The New Year tends to be a time that we think about making positive changes, whether it be creating new habits or making healthier choices. Often though, we consciously may want to make these changes permanent but they tend to be short-lived.
The subject of change and how we resist it is an interesting one. The nature of evolution relies on change. Life is full of cycles and natural transitions; the change of the seasons, the changes our bodies go through as we grow and get older. And with the advances of technology and science we’re constantly moving and changing with the times and what’s new and innovative. But if change is so natural and inevitable then why does it often feel so unsettling and uncomfortable?
There are a couple of reasons that our brains don’t like change;
We are creatures of habit and learning something new takes a lot more effort than just following the same habits or actions that we’re used to. To change the way we do something, at the beginning our brain has to work harder to focus and concentrate, making it more tired. The brain would rather work less Jand so it may come up with all sorts of excuses to stop us from learning something new.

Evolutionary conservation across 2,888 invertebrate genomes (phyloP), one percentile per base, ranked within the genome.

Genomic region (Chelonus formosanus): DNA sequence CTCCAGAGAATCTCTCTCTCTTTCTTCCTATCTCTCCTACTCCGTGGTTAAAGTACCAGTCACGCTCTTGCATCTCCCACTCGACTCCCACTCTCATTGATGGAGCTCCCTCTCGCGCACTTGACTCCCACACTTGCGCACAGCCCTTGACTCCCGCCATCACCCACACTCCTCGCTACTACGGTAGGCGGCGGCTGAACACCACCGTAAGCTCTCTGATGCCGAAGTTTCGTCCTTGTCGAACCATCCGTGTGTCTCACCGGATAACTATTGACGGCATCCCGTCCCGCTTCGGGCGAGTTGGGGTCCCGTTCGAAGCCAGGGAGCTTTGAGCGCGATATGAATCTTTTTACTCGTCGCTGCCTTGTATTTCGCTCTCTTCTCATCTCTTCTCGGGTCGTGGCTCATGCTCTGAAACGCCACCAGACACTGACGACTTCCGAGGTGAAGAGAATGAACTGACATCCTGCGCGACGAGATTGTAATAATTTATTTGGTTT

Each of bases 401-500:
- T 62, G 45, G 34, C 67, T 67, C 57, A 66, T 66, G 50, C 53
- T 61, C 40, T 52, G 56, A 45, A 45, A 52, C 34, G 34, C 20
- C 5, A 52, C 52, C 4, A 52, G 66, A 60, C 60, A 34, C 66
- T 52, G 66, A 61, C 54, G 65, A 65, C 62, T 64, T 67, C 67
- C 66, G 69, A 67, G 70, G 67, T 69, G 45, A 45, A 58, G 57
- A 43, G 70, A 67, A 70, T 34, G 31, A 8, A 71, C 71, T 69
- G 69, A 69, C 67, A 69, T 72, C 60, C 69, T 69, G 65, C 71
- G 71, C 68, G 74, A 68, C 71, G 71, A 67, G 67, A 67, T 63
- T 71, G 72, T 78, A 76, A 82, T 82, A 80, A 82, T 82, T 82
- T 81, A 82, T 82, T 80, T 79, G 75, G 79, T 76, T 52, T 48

Another reason change is difficult is because the mind’s ‘job’ is to keep us safe and well. The brain favours familiarity and routine as this makes the job of keeping us safe easier. When we consider doing something that’s outside of our comfort zone, again the mind may create lots of reasons, fears and ‘what if’s’ to stop us from venturing into the unknown.
Here are some tips to make change easier;
- Focus on making onechange at a time, trying to change everything at once is a sure recipe for overwhelm. When we become overwhelmed we tend to throw in the towel and give up. Master one change or new habit before starting to change something else.
- I recommend writing the following questions and answers down, this will consolidate your decisions and reasons for making the change and also strengthen your commitment to taking action.
- List each change that you want to make and underneath write down the benefits of the change? Be realistic about the time frame in which you will start to see the benefits i.e. you may not get the results you want immediately, but in time.
- What are the negatives of notmaking the change? Note these down.
- “One may walk over the highest mountain one step at a time”- John Wanamaker. Break down the actions needed to make the change into manageable steps. Make a plan with the first 5 small steps you can take to start making the change.
- Just start with the first step as soon as you can and follow it with the next and so on. And you’re on your way!
This article first appeared in the January 2019 issue of SE22 magazine.